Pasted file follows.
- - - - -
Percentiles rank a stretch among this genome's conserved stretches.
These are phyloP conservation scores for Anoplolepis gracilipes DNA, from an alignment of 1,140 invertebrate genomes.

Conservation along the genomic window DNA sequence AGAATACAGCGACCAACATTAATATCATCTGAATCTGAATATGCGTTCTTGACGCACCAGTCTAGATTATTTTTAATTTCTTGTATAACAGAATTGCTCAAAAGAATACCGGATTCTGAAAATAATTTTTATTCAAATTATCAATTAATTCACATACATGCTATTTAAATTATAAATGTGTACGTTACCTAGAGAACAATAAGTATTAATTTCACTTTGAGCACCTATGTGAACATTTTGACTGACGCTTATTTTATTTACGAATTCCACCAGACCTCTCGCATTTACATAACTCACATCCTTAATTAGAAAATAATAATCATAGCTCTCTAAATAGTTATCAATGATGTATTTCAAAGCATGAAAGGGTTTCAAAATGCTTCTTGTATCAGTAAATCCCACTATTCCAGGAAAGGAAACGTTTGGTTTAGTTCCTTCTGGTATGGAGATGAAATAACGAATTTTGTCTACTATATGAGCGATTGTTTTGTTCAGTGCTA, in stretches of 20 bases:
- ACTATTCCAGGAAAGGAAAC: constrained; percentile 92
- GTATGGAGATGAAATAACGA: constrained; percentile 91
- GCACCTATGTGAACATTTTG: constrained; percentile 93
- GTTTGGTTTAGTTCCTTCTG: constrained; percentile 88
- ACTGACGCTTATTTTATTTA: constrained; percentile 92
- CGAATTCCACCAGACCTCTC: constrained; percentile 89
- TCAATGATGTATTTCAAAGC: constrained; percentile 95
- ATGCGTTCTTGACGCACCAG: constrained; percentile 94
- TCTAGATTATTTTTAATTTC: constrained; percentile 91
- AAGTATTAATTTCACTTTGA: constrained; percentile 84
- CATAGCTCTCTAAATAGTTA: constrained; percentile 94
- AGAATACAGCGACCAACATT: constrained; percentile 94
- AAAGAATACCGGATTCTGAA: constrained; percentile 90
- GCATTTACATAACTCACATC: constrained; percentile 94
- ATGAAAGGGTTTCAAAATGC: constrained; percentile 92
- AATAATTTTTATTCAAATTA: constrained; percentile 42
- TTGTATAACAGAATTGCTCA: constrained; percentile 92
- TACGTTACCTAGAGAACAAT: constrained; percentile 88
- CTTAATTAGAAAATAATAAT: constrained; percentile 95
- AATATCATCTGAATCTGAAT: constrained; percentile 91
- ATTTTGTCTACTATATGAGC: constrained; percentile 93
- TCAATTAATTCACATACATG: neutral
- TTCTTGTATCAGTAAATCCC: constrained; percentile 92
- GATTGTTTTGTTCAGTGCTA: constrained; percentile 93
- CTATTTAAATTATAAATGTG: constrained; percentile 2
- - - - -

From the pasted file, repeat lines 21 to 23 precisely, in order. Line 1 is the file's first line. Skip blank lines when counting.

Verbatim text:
- TACGTTACCTAGAGAACAAT: constrained; percentile 88
- CTTAATTAGAAAATAATAAT: constrained; percentile 95
- AATATCATCTGAATCTGAAT: constrained; percentile 91